Classes and Events at Memorial
Classes and Events at Memorial
Sunshine and warmer weather have returned to Yakima! North Star Lodge oncologist Vicky Jones shares some tips on how to protect yourself from skin cancer and melanoma
How Sweet are You?
The latest research from the National Center for Health Statistics show that a shocking 13% of adults’ daily calories come from added sugars (processed and prepared sugars versus naturally occurring sugars found in foods like apples or milk). The research shows that men consume about 335 calories a day from added sugars while women consume about 239 calories. The American Heart Association recommends that men consume no more than 150 calories daily from added sugars (about 9 teaspoons) andwomen no more than 100 calories a day (about 6 teaspoons). Children shouldn’t consume more than 3-4 teaspoons daily depending on their age.
Fact: A study done by the American Heart Association found children as young as 1-3 years of age consume 12 teaspoons of sugar daily and by the time they reach 4-8 years of age, their sugar consumption reaches anaverage of 21 teaspoons a day!
Calories from added sugar per serving:
|Carbonated Soda, 12 oz. can||
|Canned peaches in heavy syrup, 1 cup||
|Jelly beans, 10 large||
|Non-fat fruit yogurt, 6 oz. container||
|Chocolate puff cereal, 1 cup||
|Vanilla ice cream, 1/2 cup||
|Pancake syrup, 1 tbsp.||
Where are your added sugars coming from? Is it a grande latte with two pumps of hazelnut syrup? Did you have a piece of cake or a cookie with your lunch? Was it in your salad dressing?
Here’s your challenge for the week: Pay attention to what you are eating by keeping a food log and track the number of added sugars you are eating on a daily basis. Ask questions about the menu if you are eating out or read the nutrition labels on packaged food. And then consider how you can reduce your added sugar intake.
References: American Heart Association, 2013.
Specializing in physical medicine rehabilitation and pain medicine, Daniel Kwon is a physician at Water’s Edge Pain Clinic. Daniel got into medicine because he likes the challenges of science; the fact that everything is dynamic and moving. He also enjoys the diversity associated with helping patients get to a better place than their current situation. For fun, Daniel enjoys spending time with his family, outdoor related activities, and interacting with the Yakima community.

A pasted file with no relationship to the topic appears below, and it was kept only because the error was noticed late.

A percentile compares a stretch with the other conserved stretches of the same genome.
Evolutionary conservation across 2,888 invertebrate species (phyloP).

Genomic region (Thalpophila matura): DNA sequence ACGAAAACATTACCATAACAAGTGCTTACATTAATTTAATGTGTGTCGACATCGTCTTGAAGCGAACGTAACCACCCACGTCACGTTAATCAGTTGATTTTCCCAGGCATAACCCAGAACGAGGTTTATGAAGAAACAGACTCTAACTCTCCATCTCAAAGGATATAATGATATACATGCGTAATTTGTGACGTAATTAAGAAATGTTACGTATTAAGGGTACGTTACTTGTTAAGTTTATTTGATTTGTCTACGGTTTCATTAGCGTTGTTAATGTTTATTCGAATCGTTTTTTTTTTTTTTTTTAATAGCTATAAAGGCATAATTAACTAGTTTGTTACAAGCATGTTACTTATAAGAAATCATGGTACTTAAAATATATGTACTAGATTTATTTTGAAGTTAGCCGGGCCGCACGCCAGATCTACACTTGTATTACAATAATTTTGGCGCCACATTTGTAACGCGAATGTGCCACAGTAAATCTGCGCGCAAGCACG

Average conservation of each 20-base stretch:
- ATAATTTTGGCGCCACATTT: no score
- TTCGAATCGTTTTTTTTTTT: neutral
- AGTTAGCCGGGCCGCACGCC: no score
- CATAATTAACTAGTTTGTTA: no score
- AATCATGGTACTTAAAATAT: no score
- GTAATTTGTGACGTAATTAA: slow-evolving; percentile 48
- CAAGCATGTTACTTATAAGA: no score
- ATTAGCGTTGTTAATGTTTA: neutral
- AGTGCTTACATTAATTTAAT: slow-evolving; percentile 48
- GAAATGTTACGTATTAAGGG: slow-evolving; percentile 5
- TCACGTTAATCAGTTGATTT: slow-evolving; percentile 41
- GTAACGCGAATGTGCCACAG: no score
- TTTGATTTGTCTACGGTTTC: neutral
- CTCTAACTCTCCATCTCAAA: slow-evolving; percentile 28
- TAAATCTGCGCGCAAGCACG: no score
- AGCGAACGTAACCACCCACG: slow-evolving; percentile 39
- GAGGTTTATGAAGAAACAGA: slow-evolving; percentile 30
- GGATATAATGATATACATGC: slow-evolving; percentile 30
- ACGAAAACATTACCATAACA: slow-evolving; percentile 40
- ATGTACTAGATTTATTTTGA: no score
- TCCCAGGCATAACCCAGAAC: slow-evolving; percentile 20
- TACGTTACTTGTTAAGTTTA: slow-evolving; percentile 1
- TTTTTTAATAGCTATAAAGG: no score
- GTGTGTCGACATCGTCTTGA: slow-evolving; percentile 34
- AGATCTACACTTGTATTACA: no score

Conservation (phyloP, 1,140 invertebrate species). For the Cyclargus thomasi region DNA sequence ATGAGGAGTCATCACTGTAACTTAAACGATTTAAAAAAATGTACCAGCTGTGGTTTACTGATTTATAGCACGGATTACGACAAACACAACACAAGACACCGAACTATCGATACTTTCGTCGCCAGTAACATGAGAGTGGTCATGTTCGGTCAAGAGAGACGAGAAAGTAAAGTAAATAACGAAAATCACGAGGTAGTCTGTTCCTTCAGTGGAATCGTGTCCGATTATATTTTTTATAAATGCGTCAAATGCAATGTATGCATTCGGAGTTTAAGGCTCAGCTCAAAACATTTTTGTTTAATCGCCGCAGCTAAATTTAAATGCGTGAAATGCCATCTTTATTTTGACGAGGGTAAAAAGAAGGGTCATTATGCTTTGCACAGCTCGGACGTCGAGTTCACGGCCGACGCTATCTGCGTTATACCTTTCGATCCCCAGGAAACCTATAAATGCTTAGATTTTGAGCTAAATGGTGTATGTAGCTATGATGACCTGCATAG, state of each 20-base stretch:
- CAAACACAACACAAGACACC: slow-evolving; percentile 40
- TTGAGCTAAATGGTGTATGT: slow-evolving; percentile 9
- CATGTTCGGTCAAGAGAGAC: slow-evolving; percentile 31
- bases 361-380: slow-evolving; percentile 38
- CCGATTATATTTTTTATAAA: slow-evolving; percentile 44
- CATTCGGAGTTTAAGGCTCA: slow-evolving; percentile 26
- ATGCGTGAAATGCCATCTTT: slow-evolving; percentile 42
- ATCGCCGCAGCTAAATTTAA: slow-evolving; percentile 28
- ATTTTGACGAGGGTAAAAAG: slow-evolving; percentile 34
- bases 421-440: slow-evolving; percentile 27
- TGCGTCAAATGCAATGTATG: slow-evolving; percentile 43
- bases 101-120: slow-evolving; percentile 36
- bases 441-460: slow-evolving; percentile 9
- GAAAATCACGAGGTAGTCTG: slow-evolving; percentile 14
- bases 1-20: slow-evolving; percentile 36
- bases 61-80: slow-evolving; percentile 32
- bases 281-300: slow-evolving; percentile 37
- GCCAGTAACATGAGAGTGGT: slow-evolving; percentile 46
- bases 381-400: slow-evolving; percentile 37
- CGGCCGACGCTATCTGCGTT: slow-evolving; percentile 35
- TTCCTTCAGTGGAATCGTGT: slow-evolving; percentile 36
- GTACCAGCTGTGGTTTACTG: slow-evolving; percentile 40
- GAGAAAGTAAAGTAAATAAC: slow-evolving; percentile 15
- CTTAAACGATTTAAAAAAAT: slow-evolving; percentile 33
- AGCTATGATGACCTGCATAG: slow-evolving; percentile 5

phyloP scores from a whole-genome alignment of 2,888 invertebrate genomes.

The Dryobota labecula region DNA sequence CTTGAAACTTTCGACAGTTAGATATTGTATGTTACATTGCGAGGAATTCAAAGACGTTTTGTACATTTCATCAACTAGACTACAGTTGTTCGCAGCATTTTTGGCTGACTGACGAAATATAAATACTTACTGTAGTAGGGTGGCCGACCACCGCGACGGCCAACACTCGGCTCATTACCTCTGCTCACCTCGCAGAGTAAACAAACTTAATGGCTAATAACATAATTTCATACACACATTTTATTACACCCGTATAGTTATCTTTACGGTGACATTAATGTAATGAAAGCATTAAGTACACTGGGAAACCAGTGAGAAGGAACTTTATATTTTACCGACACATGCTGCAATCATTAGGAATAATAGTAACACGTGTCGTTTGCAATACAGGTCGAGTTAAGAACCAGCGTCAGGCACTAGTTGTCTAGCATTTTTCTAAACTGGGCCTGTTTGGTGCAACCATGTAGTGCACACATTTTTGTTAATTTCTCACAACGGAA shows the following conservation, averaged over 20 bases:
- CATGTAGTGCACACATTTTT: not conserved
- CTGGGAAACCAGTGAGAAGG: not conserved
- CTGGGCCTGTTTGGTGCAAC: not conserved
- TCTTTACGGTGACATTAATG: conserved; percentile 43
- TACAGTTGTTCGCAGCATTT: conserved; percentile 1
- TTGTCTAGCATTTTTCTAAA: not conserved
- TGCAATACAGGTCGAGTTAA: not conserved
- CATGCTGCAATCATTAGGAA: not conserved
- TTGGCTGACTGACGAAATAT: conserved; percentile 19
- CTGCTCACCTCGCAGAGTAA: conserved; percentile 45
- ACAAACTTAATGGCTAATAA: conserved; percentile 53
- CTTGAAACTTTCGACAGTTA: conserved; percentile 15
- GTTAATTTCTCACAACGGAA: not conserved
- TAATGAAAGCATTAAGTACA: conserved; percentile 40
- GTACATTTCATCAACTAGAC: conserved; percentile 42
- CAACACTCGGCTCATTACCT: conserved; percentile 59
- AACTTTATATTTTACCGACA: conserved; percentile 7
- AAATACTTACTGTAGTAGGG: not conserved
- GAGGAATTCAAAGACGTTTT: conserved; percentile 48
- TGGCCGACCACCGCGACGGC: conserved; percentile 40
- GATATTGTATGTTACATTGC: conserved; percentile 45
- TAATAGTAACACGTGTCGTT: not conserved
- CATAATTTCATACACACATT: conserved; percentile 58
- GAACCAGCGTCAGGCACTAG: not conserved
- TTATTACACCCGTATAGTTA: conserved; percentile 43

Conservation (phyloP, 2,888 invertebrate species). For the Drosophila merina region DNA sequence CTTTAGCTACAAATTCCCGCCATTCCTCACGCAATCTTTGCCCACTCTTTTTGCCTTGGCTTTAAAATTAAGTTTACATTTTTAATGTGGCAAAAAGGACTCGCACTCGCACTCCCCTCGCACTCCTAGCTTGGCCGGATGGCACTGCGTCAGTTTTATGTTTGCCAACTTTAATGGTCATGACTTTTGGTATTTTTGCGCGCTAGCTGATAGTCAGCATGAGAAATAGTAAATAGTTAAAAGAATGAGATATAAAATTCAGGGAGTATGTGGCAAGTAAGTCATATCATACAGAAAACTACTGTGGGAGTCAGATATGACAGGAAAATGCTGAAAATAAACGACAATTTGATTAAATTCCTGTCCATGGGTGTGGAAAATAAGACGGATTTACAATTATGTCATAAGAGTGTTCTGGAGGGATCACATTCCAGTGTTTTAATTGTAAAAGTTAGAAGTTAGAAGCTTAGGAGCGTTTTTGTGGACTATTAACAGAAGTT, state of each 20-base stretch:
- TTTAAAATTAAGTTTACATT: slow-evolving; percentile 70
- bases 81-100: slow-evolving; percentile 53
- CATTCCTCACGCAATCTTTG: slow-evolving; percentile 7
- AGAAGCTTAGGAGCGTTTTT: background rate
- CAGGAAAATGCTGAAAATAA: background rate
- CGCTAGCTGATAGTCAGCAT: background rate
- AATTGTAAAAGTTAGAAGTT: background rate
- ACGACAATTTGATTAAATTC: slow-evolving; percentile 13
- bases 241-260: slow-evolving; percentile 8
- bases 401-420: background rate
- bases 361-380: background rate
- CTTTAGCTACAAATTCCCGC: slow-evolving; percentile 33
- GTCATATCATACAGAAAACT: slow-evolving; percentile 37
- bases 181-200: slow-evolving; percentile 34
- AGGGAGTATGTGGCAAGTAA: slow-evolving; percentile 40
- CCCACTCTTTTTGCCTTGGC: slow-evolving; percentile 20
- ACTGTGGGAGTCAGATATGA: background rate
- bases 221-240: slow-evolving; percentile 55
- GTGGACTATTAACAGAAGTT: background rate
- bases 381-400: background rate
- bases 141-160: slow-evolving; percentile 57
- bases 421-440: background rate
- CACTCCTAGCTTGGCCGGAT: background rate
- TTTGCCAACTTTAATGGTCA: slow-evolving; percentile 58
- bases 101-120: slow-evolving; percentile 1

David Doornink has been an internist at Cornerstone Medical Clinic ever since he graduated from medical school. He has an appreciation for the effects of disease on people and how as a physician he can help people deal with an illness. David likes getting to know his patients, understanding their likes and dislikes while helping them solve their health problems. As a resident of Yakima, David enjoys outdoor activities and has done quite a bit of backpacking in the Cascades.
Time to protect your face from harmful rays! Check out our gorgeous selection of new hats-prices vary. Memorial Gift Shop
Insert one of these versatile wallets into your purse or tote and you won’t be endlessly searching for essentials! $32.95 ea. Comes in black, saddle and chocolate. Gift Shop @ Memorial.
May is Teen Pregnancy Prevention Month – For those of us that know or work with teens during pregnancy, it is critical we continue to spread the word about prevention of subsequent pregnancies until they are older. In 2010, 1 out of 5 teens had another baby within 2 years. At Memorial, we offer a Young and Pregnant class to pregnant teens 19 and younger and have partnered with Pacific Northwest University to educate teens on their birth control options and the importance of finishing their education before having another baby. Empowering these teens to finish their education so that they can provide for themselves and their children is a message they can’t hear often enough.
This May, along with identifying new adolescent health resources from across the federal government, the Office of Adolescent Health recognizes Teen Pregnancy Prevention Month with a series of events and the launch of a new Teen Pregnancy Prevention Resource Center. Read about the new resource center, other new adolescent health resources, and a Twitter chat on adolescent physical fitness and sports below!
It’s National Physical Fitness and Sports Month! Join a #MoveInMay Twitter chat on physical fitness and sports during the teenage years, Tuesday, May 14th from 3:30 – 4:15pm ET. The chat is co-hosted by the Office of Adolescent Health (@TeenHealthGov), the President’s Council on Fitness, Sports and Nutrition (@FitnessGov), the Office on Women’s Health (@WomensHealth and @GirlsHealth), and the Office of Disease Prevention and Health Promotion (@GoHealthyPeople). Special guest GENYOUth Foundation (@GENYOUthNow) will also join! Learn more about the chat.